Ireland has had countless sporting heroes throughout the ages. World boxing champions, Olympic gold medalists, Champions League winners, Grand Slam leaders and golfing major victors.
Despite its relatively small population, Ireland has always been able to compete with the world’s best, and sometimes even bring home the silverware.
Take a look at the list below of the achievements of some of our favourite sporting sons and daughters.
PGA golfer who has won back to back Open titles in 2008 and 2009. He also won the PGA Championship in 2008 and has represented Europe in the Ryder Cup on several occasions, winning the competition four times.
Harrington lifted the World Cup of Golf in 1997, winning the team event with his partner Paul McGinley. The Dublin born star is also the only player to have been partnered with Tiger Woods in a tournament on more than five occasions, and have a better aggregate score.
Captain of the Ireland rugby side from 2003 until 2012, as well as captaining the British and Irish Lions for their 2005 tour of New Zealand.
O’Driscoll is Ireland’s all-time leading try scorer and won the IRB World Player of the Year in 2001, 2002 and 2009 and the Dubliner of the Year award in 2008. He captained Ireland to their Grand Slam (where one team not only wins the league, but also wins every game they play) victory in the Six Nations rugby tournament in 2009 and was voted World Rugby Player of the Decade (2000–2009) by the magazine Rugby World.
World champion motorcyclist from Ballymoney, Northern Ireland. He won the Ulster Grand Prix 24 times and voted the fifth greatest motorcycling icon ever by Motorcycle News.
He won the TT Formula One world title five years in a row from 1982 to 1986. He was awarded an MBE for his contribution to sport and an OBE for his charity work with orphans. Dunlop was tragically killed in 2000 after a crash during a race in Estonia.
Undoubtedly the most talented football (soccer) player to come from Ireland. Best won the European Cup with Manchester United in 1968 and scored 137 goals in total for the club. The scout who first spotted Best as a teenager in Belfast immediately phoned his manager, Matt Busby and told him: “I think I’ve found you a genius!”
Best became the first celebrity footballer and dated a string of glamorous women including several Miss Worlds. He was known as the ‘fifth Beatle’ by the British media, but his playboy lifestyle finally caught up with him in 2005 when he died from alcohol related illness.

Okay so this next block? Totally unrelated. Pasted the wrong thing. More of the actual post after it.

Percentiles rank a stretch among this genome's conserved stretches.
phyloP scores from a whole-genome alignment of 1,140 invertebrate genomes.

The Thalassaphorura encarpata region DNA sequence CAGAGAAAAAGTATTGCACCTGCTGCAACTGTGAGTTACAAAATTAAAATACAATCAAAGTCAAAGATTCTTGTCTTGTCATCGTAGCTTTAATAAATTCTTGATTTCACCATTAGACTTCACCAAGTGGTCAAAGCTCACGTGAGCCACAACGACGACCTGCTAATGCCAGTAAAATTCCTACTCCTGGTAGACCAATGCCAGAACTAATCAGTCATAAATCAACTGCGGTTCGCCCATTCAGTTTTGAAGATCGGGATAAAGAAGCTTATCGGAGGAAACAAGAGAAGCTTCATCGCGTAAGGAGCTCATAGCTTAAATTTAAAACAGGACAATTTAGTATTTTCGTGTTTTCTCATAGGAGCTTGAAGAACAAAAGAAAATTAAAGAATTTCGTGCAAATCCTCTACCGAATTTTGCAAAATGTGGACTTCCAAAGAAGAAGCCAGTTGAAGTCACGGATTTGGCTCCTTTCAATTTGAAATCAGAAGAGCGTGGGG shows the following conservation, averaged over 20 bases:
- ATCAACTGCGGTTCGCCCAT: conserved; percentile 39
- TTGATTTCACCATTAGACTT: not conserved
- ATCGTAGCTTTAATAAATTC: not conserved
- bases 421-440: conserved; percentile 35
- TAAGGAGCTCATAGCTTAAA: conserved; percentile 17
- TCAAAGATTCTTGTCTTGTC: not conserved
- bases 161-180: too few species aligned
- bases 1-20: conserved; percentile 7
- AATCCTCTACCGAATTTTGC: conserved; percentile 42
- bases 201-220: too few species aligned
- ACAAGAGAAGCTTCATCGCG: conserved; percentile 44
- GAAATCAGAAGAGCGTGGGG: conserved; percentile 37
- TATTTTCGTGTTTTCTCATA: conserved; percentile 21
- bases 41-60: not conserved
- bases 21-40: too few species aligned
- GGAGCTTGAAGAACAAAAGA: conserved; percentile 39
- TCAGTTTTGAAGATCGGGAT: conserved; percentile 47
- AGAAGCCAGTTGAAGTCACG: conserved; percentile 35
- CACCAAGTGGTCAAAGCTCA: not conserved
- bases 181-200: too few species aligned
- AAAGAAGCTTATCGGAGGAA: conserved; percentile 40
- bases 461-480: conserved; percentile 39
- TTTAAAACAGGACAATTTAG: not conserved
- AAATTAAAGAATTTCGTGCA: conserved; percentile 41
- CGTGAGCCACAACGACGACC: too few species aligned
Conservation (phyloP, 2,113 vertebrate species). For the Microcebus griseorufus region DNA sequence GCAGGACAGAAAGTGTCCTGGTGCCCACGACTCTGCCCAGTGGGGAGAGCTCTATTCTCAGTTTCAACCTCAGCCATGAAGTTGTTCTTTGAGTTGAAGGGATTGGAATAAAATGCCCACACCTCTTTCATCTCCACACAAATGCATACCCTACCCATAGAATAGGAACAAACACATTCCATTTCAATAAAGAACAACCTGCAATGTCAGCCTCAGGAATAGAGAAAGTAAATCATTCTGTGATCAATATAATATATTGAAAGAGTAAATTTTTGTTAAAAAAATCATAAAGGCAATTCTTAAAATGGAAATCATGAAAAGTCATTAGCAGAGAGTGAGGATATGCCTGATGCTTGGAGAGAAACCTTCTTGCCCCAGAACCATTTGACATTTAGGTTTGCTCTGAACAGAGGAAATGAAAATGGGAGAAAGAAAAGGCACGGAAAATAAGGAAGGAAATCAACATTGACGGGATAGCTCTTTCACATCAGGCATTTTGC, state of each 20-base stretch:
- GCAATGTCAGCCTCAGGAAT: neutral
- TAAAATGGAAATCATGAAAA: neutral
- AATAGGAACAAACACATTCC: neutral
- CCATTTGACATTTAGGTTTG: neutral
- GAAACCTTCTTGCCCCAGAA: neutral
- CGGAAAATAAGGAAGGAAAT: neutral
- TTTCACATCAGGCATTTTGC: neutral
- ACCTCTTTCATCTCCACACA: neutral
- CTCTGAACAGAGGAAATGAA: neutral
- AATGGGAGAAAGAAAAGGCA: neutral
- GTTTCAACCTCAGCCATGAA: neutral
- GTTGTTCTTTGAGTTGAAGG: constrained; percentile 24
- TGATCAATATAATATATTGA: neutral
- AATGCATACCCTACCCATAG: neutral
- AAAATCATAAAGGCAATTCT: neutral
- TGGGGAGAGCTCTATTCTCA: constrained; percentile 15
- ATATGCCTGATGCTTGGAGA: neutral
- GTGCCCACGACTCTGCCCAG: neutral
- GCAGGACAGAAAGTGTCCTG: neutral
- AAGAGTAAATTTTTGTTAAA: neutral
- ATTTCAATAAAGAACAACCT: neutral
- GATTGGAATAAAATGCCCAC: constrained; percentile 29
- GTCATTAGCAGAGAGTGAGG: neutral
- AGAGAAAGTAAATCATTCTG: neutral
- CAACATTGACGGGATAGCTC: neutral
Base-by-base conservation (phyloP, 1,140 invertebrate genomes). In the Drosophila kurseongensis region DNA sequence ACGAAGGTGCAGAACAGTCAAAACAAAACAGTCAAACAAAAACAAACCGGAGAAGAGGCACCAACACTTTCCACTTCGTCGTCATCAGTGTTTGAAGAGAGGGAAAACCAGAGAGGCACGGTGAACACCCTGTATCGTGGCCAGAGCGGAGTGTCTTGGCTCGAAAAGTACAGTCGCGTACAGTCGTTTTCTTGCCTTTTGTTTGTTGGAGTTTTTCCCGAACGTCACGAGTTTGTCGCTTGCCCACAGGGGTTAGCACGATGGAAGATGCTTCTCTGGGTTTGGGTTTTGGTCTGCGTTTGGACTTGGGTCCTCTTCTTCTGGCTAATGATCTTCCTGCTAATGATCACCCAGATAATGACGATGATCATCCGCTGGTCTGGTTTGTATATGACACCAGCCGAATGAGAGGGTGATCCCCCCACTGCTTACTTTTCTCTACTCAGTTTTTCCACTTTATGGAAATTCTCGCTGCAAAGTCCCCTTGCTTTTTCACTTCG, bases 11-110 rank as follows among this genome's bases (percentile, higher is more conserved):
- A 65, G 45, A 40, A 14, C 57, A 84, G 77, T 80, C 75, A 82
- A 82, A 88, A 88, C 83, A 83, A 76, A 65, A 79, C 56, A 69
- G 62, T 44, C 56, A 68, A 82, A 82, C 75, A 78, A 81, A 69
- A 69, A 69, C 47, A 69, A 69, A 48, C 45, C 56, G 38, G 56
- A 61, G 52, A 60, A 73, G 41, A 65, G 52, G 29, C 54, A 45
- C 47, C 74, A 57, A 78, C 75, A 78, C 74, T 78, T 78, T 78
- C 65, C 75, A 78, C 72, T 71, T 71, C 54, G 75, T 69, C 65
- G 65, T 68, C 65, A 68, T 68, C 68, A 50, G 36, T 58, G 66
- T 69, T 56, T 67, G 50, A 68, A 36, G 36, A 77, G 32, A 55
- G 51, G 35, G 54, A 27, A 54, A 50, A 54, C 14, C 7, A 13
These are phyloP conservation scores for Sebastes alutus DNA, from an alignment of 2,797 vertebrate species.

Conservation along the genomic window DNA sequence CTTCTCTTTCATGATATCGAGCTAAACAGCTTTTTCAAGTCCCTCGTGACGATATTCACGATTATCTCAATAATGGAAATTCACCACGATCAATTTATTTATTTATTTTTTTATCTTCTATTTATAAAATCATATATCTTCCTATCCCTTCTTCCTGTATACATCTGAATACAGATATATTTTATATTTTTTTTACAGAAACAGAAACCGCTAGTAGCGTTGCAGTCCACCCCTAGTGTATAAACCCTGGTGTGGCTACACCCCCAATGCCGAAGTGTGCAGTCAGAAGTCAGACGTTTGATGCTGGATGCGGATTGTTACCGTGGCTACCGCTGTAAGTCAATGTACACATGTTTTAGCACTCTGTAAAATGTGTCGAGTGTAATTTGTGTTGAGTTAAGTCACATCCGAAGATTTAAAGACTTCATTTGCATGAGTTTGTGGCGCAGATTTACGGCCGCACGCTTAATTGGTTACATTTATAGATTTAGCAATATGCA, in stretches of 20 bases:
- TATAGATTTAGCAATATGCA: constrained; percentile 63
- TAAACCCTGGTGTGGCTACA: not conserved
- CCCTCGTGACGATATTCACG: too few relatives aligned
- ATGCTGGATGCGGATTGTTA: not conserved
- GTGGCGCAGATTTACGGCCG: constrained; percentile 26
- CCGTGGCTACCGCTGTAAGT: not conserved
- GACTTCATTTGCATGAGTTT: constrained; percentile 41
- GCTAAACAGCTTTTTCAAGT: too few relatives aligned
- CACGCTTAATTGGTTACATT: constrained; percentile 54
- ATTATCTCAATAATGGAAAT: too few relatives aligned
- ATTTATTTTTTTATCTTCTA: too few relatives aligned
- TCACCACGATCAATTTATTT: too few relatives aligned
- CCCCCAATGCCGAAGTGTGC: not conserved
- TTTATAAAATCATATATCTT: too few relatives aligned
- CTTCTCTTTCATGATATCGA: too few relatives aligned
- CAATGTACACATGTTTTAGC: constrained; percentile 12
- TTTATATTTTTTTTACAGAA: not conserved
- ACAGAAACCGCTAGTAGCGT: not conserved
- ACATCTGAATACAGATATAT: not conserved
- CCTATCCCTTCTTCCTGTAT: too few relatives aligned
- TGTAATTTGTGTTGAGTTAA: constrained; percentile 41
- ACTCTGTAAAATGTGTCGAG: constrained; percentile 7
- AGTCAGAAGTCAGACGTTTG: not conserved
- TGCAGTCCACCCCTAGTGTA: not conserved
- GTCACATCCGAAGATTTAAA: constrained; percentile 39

The captain of the Irish national football (soccer) team during the late 1990s and early 2000s. Cork born Keane was an intimidating midfielder whose ferocious reputation struck fear into his opponents. He captained Manchester United during the most successful period in their history, winning seven Premier League titles and four FA Cups.
Many Irish people fell out with Keane in 2002, when he walked out on the national team just days before the World Cup after falling out with the manager Mick McCarthy about the preparation of the team. Keane later became the national side’s assistant manager in 2013.
Hugely successful road cyclist during the 1980s. Kelly held the world number one position for six years and won 193 races throughout his career.
He also won an impressive 14 stages of the world renowned bike race, the Tour de France. Kelly was born in Tipperary and worked as a farm hand and a bricklayer before becoming one of the most famous sportspeople ever to come from Ireland.
Olympic silver medalist in the 5000m at the 2000 games in Sydney. O’Sullivan showed a flair for athletics as a youngster in Cork, and went on to become one of the elite athletes in women’s middle distance running in the late 1990s and early 2000s.
She won gold medals at the World Athletics Championships in the 5000m in 1995 and the European Championships in the 3000m in 1994. She also achieved double gold at the European Championships in 1998 in Budapest, winning the 10,000m and 5,000m races.
Winner of eight All-Ireland Senior Hurling Championships, nine Munster Senior Hurling Championships and three times winner of the National Hurling League.
Ring played for his home town club, Cork throughout the 1940s and 50s and is regarded as one of the greatest hurling players of all time. A bridge over the River Lee in Cork is named after him, and there is a life-size statue of him at Cork airport.
Arguably the best horse trainer in history from anywhere in the world. O’Brien began training steeplechasers and hurdlers in the 1940s and his horse Cottage Rake won the prestigious Cheltenham Gold Cup three years in a row. Another of O’Brien’s horses won the Champions Hurdle three years running.
He also won the Grand National in three consecutive years, and with a different horse each time. O’Brien then switched to flat racing and became the most successful trainer in British and Irish horse racing history. In 2003 a poll in the Racing Post newspaper voted him the greatest influence in horse racing history.
Football legend in the 1980s and 90s. McGrath played in every game of Ireland’s successful World Cup campaigns in 1990 and 1994, including the famous 1-0 wins over England and Italy, where McGrath bravely blocked a shot from Roberto Baggio with his face.
He played for Manchester United and Aston Villa and won both the FA Cup and League Cup in his career. McGrath was also named PFA Player of the Year in 1993.